The Bose QuietComfort 35 II is the sequel the previous QuietComfort 35 series I. The new model has evolved with a dedicated button for Google Assistant, but what else has it got going for it?
There isn’t much you can do in the world of headphones to make your design unique or stand out. The Bose QC35 II hit all the right notes. These are a mostly plastic build with some accents of leather or memory foam. This makes them light, sturdy, and comfortable to wear.
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The rotating ear cups allow for a wide range of motion coupled with the soft leather and foam which makes them comfortable to wear for hours. However, like most closed-back headphones your ears can become warm after long periods.
The right ear cup houses all of your most important controls, this includes the power slider switch, multi-function button, and volume controls. The multi-function button allows you to play/pause, skip tracks, and answer calls.
A microUSB charging port is also found on the right ear cup. Unfortunately, Bose did not see fit to include a USB-C port. With the sequel to the ever-popular QC35 I many of us hoped Bose would embrace the USB-C port, but this is not the case.
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The left ear cup houses the 3.5mm jack for using the headphones wired and besides that would be rather uninteresting if not for the action button. The main purpose of this button is to activate or interact with Google Assistant, but that’s not all it’s good for.
Along with the Bose Connect app, you have the ability to reassign the button to Alexa or control over the level of noise cancellation. That was a fantastic decision because now you’re not forced to use Google Assistant, Alexa, or any digital assistant.
The Bose QC35 II has an overall mostly neutral sound signature with good clear highs and a nice punch of bass. Sound separation was mostly good and this worked well for most types of music that I tried.
My only complaint was the sound stage was rather limited, which could make some tracks sound a little flat or cause instruments to overlap each other. Overall, it’s good sound quality but just shy of great.
The Active Noise Cancellation (ANC) really makes the QC35 II shine. Between the ANC and tight comfortable seal of the earpads, it makes listening to your music even better. Whether you’re on a plane, in public, or just have a noisy air conditioner, the QC35 II helps block out the majority of the distractions so you can enjoy your tunes.
I am an avid user and big fan of Google Assistant. I use it on several smart speakers, a smart display, my phone, and even on my smartwatch. However, despite the conveniences of Google Assistant, I didn’t find it all that useful on headphones.
In general, I tend to only use Google Assistant when at home and I don’t usually like asking it questions or giving commands while out in public. That’s where I’m most likely to use headphones. Even at home, it could feel a bit odd with others thinking I’m talking to them instead of the headphones.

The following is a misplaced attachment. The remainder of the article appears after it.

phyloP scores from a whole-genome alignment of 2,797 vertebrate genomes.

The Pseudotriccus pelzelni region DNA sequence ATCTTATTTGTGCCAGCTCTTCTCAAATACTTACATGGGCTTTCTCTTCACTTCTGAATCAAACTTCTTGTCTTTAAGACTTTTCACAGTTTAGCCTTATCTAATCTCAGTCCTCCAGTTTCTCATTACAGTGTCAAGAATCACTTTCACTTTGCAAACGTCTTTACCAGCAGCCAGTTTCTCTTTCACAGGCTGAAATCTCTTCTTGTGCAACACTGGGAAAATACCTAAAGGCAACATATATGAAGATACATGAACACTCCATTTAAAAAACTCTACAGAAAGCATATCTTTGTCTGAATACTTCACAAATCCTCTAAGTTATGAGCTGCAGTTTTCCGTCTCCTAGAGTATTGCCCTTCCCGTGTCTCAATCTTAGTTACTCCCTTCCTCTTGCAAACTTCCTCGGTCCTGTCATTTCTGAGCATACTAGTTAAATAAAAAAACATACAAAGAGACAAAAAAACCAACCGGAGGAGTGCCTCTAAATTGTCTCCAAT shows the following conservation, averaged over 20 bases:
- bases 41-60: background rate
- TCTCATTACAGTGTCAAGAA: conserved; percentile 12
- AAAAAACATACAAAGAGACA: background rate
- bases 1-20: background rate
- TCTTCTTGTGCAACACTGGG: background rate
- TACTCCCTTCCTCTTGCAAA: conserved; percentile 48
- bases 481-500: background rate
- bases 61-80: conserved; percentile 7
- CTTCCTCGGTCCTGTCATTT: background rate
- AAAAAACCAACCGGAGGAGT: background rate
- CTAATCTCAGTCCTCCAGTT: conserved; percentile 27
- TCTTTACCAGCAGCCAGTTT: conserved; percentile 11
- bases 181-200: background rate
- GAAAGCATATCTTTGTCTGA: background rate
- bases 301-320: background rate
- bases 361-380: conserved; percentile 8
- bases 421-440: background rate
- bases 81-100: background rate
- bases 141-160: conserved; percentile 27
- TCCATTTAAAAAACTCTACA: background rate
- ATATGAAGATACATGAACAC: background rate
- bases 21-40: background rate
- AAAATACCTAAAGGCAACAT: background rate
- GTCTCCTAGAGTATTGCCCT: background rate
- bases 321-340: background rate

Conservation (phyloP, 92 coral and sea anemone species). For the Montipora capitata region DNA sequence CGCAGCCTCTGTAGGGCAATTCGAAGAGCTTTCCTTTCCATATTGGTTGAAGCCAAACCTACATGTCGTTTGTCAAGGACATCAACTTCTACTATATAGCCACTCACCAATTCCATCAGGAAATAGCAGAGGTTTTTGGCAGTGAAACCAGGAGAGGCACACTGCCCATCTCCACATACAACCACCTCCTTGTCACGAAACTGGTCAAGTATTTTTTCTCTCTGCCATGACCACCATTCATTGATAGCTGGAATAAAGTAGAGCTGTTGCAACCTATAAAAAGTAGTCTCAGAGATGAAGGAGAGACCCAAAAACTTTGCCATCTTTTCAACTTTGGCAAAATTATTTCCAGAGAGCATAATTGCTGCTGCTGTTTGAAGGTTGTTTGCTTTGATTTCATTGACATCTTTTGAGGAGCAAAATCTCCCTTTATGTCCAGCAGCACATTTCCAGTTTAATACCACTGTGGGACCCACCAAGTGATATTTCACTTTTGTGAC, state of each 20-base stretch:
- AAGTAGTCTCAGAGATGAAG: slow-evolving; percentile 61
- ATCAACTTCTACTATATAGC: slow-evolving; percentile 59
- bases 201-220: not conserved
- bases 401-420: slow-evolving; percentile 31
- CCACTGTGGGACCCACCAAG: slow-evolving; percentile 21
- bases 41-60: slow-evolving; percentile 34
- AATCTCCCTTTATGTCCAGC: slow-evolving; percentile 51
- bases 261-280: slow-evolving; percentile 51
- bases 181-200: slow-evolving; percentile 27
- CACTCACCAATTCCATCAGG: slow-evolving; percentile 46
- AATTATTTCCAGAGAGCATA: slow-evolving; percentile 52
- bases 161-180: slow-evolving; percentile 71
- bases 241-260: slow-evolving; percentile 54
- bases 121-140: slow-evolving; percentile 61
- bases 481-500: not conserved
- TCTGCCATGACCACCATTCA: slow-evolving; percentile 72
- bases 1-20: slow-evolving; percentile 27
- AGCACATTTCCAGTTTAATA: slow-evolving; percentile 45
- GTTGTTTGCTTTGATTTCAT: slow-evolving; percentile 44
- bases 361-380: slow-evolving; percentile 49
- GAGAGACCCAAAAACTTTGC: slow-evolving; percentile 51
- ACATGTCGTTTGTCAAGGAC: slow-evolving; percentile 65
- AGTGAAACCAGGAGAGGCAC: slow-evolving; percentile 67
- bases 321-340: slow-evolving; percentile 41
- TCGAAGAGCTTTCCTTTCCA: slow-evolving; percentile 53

The one feature I enjoyed most about the Google Assistant integration was the ability to hear your notifications. It was great to hear and also reply to messages while listening to music without having to pull your phone out of your pocket.
READ: Speakers and headphones with Google Assistant
The Bose Connect app is not essential but filled with very useful features. As I mentioned before, it allows you to reassign the action button which in itself is very helpful. It also gives you the option to disable the noise cancellation feature or change the amount of cancellation between low or high.
While the active noise cancellation feature is a big reason most people want the QC35 II headphones, it can be handy to adjust the level or disable it to save battery life when it’s not needed.
The app is also full of options to change the name, manage connections, disable voice prompts, change the language of voice prompts, enable a standby timer, and more.
The one option I would have liked to have seen but was missing is an equalizer option. Some of the more high-end Bluetooth headphones include this and I was disappointed it was missing in the Bose app.
Bose promises 20 hours of battery life with noise cancellation enabled and in my experience the QC35 II definitely delivered. If you’re a frequent flyer, these won’t leave you wanting… if you remember to charge them up. Even if the QC35 II do die on you, there is always the wired route, but without the ANC feature.
The Bose QuietComfort 35 II is one of the de facto standards when it comes to active noise canceling headphones. With a solid build quality, high-quality sound, and some of the best noise canceling around the reputation is well earned.
My only criticisms would be that the sound quality could be a little better at this price range and Google Assistant isn’t much of a game changer for me.
Regardless of some minor nitpicking, the Bose QC 35 II is one of the best and highest rated headphones on the market. If active noise cancellation is high up on your list than rest assured your money will be well spent on these headphones.
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